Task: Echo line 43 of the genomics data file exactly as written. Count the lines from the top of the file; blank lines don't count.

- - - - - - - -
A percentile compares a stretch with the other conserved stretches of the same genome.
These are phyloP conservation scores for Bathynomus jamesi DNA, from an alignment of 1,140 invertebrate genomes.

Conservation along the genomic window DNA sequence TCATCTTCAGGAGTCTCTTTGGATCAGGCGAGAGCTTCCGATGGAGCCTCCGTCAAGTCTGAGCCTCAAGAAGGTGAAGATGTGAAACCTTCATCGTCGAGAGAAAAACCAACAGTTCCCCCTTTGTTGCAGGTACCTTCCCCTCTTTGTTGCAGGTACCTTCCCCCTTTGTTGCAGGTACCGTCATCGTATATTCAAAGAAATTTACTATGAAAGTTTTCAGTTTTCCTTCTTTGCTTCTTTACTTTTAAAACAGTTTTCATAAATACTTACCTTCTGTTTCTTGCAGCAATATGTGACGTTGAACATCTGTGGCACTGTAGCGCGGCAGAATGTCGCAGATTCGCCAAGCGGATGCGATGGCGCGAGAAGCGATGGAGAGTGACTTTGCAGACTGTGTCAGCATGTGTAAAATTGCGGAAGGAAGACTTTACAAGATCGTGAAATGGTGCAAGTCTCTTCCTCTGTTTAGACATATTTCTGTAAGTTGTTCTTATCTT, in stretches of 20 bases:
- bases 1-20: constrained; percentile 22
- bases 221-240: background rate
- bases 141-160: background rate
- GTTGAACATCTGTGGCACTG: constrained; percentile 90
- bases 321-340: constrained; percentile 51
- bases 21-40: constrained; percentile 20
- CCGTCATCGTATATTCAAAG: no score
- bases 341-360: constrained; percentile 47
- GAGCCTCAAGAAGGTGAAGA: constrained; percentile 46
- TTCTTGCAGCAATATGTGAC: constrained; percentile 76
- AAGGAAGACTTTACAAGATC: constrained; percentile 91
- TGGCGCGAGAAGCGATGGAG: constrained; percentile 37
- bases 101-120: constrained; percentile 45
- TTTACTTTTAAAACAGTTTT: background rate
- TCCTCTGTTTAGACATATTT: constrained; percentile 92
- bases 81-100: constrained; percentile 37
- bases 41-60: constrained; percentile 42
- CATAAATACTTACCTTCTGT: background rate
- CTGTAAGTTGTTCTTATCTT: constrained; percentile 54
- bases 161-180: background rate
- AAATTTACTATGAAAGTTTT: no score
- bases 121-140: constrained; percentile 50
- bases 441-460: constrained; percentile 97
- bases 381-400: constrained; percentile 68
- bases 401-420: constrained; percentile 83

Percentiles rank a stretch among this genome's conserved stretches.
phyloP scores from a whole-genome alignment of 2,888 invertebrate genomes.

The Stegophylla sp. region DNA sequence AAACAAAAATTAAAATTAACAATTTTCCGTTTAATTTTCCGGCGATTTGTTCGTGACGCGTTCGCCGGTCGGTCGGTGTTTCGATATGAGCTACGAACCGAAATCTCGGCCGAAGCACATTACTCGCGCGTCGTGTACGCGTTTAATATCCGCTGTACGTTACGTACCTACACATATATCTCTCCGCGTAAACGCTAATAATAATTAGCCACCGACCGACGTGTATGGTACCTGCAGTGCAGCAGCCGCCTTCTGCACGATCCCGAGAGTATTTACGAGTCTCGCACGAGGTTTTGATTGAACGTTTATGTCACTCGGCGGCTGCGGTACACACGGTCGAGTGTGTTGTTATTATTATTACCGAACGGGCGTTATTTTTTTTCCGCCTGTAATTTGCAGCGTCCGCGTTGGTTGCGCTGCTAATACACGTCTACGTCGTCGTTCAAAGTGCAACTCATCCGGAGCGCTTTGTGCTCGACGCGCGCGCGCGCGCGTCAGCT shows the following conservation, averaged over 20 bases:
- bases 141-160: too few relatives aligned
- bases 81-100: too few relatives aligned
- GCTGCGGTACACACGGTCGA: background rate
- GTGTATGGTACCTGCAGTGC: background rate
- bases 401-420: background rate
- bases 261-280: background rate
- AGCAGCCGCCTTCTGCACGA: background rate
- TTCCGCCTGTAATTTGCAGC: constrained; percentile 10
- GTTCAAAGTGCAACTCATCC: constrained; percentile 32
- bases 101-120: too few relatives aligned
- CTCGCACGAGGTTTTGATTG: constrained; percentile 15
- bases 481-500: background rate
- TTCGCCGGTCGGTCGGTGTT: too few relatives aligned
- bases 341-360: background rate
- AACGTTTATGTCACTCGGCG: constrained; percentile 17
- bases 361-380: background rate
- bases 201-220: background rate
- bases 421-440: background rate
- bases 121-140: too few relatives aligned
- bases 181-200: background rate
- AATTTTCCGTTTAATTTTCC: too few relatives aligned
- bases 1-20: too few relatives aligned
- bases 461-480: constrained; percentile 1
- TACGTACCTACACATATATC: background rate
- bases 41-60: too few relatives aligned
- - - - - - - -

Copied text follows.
- bases 481-500: background rate